JERUSALEM (Aug. 14)
A 14-year-old boy and a 23-year-old married mother of a baby were the unlikely suspects taken into custody Tuesday by Jerusalem police for last week’s fatal stoning of an Arab motorist during an outbreak of Jewish mob violence here.
The woman, Rahel Kahalon, was ordered held in jail for another 10 days by the Jerusalem Magistrates Court.
The boy was not identified because of his age.
The victim, Izzat Halahla, 42, from Jerusalem’s Silwan neighborhood, was the father of six children. He died Aug. 9 of brain injuries suffered when he was struck on the head by a brick hurled into his on the Hebron road in the southern part of Jerusalem.
Eyewitnesses reportedly pointed out the suspects. They also claimed that police officers witnessed the assault but did nothing to prevent it.
No evidence has been produced so far to refute that charge. If true, it is a worrisome sign that Jewish police may experience a psychological block when required to protect Arabs from assaults by Jews.
Apart from highlighting the deepening hatred between the Jewish and Arab communities here, the case provides troubling evidence of the double standard that prevails.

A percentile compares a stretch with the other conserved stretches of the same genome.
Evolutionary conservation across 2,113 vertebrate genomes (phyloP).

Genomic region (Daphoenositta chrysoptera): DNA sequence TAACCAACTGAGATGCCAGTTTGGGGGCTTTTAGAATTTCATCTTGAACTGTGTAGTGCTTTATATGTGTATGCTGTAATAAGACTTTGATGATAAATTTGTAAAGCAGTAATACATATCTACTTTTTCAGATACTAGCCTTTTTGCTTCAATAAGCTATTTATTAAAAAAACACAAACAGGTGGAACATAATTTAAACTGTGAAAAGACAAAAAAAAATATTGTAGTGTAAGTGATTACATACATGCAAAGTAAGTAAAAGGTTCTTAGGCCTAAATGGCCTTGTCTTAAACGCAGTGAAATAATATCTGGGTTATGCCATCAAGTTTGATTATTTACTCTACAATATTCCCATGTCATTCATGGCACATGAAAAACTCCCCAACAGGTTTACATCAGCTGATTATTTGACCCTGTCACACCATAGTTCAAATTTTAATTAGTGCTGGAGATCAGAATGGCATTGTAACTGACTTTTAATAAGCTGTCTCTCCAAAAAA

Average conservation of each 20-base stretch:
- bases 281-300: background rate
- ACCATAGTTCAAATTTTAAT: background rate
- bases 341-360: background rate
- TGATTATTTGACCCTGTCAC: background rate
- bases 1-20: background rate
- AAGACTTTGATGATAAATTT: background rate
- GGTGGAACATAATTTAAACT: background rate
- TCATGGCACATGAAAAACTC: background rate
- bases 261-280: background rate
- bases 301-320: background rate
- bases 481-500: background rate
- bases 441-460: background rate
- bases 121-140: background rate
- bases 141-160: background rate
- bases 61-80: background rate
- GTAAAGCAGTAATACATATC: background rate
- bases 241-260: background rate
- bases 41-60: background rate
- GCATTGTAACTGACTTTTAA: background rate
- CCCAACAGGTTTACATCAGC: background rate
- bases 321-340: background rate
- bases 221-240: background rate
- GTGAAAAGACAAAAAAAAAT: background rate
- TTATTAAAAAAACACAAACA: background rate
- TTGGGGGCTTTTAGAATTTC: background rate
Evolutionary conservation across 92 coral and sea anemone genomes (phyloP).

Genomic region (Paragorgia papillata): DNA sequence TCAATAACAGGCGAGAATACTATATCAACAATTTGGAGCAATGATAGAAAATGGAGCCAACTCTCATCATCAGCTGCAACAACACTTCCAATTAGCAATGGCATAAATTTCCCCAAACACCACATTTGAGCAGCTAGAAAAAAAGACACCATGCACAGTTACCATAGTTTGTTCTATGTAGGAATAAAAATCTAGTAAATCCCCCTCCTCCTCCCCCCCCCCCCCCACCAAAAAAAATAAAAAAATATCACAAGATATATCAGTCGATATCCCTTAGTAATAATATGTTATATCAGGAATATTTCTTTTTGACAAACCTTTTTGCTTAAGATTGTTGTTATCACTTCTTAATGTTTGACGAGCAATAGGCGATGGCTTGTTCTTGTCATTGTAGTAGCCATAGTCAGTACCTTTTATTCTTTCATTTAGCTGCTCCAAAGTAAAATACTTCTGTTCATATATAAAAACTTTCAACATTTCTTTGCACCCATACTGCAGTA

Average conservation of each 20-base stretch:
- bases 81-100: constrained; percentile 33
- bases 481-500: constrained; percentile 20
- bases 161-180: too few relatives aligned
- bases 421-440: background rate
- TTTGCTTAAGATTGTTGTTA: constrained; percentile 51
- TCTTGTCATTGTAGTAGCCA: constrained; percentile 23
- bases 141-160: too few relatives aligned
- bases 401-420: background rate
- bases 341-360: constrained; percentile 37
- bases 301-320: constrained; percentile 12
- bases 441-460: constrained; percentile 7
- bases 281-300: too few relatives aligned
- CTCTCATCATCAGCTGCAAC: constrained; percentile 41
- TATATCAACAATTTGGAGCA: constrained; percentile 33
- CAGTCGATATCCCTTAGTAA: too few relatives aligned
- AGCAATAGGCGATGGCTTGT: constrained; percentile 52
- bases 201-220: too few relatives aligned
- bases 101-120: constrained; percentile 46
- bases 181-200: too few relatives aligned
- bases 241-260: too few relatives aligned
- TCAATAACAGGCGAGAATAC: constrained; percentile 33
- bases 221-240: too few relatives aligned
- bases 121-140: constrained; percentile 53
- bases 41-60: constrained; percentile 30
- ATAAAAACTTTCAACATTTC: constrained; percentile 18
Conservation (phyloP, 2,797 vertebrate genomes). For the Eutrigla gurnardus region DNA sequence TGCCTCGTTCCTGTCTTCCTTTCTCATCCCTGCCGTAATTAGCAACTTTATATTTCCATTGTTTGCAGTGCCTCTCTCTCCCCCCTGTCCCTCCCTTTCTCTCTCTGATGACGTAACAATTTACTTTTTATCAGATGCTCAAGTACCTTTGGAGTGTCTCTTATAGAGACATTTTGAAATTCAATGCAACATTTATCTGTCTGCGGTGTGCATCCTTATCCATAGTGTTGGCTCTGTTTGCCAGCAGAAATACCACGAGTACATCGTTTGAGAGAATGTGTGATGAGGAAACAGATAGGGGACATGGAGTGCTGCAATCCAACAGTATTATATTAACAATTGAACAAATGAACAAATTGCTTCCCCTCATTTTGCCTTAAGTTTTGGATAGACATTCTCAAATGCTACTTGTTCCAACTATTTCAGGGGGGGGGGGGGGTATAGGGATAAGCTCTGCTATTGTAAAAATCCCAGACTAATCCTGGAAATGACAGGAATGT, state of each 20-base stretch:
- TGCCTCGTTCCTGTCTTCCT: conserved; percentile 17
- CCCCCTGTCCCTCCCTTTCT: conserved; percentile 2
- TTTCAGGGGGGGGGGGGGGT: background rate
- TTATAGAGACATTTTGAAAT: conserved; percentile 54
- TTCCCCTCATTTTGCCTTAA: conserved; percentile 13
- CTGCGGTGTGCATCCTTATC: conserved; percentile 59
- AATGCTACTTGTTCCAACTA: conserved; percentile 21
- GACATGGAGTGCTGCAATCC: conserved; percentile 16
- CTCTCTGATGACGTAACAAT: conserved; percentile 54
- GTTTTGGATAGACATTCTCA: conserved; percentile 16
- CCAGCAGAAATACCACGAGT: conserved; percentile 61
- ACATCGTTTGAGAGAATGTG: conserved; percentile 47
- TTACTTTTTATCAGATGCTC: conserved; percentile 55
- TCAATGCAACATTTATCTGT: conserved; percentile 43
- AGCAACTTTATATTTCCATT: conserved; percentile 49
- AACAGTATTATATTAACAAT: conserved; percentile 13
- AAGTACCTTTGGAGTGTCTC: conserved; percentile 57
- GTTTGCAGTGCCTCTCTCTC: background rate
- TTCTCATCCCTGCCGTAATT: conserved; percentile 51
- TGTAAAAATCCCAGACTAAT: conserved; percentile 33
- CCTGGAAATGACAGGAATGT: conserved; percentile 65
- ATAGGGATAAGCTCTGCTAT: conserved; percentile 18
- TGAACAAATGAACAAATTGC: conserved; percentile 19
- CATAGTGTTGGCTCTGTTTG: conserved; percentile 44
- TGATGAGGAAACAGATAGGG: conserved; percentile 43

While the families of Jewish victims of terrorist acts receive financial assistance from the state, the Halahla family will get no compensation, because the suspects are not defined by law as “hostile elements.”
Jews, moreover, often receive light sentences for capital offenses when the victims are Arab.
LEVINGER RELEASED FROM PRISON
A case in point is Rabbi Moshe Levinger, the militant Gush Emunim leader from Hebron, who left jail a free man Tuesday after serving 13 weeks for the fatal shooting of Hebron shopkeeper Hassan Salah, 42, in September 1988.
Kahalon’s family protested outside the courtroom that the police had no evidence to hold her. But the magistrate said the evidence presented before him gave more than “reasonable grounds” to keep her in jail pending formal charges.
Police said they had a witness who saw Kahalon holding the brick that was thrown at Halahla’s car.
The incident occurred during three days of random assaults on Arabs and Arab property in Jerusalem and environs by Jews enraged by the brutal murders of two Jewish teen-agers, Ronen Karamani and Lior Tubol, outside Jerusalem on Aug. 4, presumably by Arab terrorists.
The police have made no arrests yet in the double slaying.
Nor have they arrested anyone for the fatal shooting on Aug. 6 of Aziza Jaber, a 25-year-old Arab woman whose car was riddled with bullets as she drove past the Jewish township of Kiryat Arab near Hebron.
Meanwhile, the token sentence given Levinger was protested by members of Mapam, the United Workers Party of Israel. In turn, the right-wing rabbi, hailed as a hero by his Orthodox supporters, blamed left-wing Israelis for the continuing intifada.
Levinger, who did his time at the Eyal minimum security prison, plea-bargained to get the original manslaughter charges reduced to negligence.
He told reporters he would not hesitate to shoot again if he felt threatened by Arabs. “I hope that next time I will be more careful not to miss the target,” he said.